Second, New Thayer's Greek English Lexicon of the New Testament states "discourse emanating from divine inspiration and declaring the purposes of God, whether by reproving and admonishing the wicked, or comforting the afflicted, or revealing things hidden; especially by foretelling future events. Used in the NT- of the utterances of OT prophets, of the prediction of events relating to Christ's kingdom, of the endowment and speech of the Christian teachers called prophets.

Third, from Volume Six, page 781 of Kittel/Friedrich's Theological Dictionary of the New Testament, "is an agent noun" (In linguistics, an agent noun (or nomen agentis) is a word that is derived from another word denoting an action, and that identifies an entity that does that action. For example, "driver" is an agent noun formed from the verb "drive") Therefore it means "to say" or " to speak." This idea of publicly declaring and making known gives προφητειαν the sense of "one who proclaims," "speaker."

It is clear to see that our word can mean either a speaker, one who proclaims truths already known. At times it can be used of those who speak by the Holy Spirit things that are not known and can only be known by the revelation of God.

Albert Barnes in his commentary on Romans 12:6 wrote, "This word properly means to predict future events, but it also means to declare the divine will; to interpret the purpose of God; or to make known in any way the truth of God, which is designed to influence men. Its first meaning is to predict or foretell future events; but as those who did this were messengers of God, and as they commonly connect with such predictor, instructions, and exhortations in regard to the sins and angers, and duties of men, the word came to denote any who warned, or threatened, or in any way communicated the will of God; even those who uttered devotional sentiments or praise."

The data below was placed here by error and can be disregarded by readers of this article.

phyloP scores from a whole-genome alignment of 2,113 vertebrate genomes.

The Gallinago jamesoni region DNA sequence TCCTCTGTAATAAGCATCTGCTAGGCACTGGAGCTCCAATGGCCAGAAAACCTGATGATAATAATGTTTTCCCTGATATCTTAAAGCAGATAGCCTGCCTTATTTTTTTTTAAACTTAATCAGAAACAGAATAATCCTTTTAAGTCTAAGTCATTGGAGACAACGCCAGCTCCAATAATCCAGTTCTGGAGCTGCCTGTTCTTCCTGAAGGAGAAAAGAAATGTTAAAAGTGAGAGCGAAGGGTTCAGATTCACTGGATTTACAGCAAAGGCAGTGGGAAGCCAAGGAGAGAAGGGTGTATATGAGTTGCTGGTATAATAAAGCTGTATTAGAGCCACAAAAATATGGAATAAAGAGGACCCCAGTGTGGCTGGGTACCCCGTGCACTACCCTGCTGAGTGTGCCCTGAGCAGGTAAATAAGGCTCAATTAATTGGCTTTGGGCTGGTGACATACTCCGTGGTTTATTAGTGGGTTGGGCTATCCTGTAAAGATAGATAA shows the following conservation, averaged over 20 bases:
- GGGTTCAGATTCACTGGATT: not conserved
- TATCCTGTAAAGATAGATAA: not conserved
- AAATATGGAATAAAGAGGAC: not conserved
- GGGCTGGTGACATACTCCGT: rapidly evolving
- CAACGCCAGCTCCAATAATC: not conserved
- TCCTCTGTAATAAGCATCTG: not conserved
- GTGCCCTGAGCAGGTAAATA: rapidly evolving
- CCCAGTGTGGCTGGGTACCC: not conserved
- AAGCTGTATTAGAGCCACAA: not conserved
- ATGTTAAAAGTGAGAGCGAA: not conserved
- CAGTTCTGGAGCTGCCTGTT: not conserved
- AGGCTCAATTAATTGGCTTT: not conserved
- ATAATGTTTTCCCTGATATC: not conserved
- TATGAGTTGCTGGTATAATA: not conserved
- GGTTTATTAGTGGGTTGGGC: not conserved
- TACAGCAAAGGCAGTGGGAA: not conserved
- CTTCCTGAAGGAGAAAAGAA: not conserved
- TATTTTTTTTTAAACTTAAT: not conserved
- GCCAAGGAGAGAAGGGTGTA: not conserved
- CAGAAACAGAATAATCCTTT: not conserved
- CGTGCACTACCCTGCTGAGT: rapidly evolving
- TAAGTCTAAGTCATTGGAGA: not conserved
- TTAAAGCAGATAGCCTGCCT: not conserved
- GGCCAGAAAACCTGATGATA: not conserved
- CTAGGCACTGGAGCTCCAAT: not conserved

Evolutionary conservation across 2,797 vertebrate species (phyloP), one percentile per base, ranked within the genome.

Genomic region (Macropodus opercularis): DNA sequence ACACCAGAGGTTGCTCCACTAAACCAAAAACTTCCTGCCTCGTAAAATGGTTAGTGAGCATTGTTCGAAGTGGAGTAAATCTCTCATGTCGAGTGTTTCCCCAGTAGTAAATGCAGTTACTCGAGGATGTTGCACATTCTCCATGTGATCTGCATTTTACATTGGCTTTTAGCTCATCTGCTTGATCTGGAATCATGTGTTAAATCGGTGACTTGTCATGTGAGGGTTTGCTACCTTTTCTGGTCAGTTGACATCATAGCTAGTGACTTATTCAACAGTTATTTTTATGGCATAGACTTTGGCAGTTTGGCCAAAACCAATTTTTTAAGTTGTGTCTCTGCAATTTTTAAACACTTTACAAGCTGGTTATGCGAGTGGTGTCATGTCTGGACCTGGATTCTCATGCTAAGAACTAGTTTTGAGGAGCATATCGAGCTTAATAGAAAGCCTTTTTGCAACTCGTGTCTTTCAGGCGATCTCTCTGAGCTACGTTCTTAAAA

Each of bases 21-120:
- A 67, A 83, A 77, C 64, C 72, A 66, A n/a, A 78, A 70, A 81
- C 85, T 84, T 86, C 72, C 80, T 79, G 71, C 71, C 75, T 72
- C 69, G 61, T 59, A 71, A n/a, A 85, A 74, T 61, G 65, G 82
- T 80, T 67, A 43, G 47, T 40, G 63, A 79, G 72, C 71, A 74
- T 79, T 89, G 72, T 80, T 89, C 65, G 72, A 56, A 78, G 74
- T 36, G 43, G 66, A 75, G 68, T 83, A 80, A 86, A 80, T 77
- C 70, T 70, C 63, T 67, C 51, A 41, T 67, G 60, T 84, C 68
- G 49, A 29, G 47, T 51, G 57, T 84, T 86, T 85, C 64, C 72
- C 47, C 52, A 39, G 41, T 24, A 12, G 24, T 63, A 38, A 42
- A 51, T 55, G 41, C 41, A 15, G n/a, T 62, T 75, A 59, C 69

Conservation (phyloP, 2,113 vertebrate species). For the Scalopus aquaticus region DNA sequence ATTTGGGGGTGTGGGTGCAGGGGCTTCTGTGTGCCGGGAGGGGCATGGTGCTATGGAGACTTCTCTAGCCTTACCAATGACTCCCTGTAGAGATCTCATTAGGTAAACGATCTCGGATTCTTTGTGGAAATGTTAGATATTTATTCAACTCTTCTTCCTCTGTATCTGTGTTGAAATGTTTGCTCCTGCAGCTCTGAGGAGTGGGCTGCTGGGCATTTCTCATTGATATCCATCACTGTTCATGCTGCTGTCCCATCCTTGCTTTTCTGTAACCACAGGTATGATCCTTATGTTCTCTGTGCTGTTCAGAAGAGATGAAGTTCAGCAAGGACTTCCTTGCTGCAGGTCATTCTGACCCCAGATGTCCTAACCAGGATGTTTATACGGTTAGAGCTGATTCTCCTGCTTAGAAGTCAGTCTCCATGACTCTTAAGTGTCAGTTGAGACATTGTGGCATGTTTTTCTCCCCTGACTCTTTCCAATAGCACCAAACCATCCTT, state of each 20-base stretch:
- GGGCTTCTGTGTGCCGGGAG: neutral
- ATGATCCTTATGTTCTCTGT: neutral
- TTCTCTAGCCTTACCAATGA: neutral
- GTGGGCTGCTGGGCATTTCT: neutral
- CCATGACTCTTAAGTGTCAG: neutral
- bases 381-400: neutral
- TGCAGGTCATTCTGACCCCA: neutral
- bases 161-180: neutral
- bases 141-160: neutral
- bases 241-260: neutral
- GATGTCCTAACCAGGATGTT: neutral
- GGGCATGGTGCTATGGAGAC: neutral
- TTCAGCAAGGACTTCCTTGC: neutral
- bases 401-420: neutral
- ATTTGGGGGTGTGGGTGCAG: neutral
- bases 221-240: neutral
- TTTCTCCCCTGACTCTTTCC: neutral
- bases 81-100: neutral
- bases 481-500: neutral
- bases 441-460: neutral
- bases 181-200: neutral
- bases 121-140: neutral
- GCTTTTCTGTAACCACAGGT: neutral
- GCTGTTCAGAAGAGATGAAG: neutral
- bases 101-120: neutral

In conclusion, prophecy today does not mean fore-telling of unknown or unrevealed truths. It means to speak the revealed will or truths of God publicly. 


4 comments:

welcome to my world of poetry said...

Another post for me to chew over Gregg, Very well written and informative. When I don't comprehend any thing I go back to it in the stillness of evening when all chores are done for the day.

Enjoy your day.
Yvonne.

Larri @ Seams Inspired said...

Excellent post, Gregg. Thanks for defining προφητεια so well for us.

Sidenote...We've been looking for a new church, and while reading about a church we were interested in trying, one of their beliefs was "we belive all Christians have the gift of prophecy". Because of this one statement, we decided not to attend.

Not everyone has this gift, right? Have you expounded on the different gifts? Not everyone receives all gifts...at least that's how I've interpreted Scripture on it. Just curious as to how you've interpreted it, too. ☺

Happy Thursday!

Pat Donovan said...

not many takers on this one.

Pat Donovan said...

so to prophecy is to proclaim Gods word and will publicly.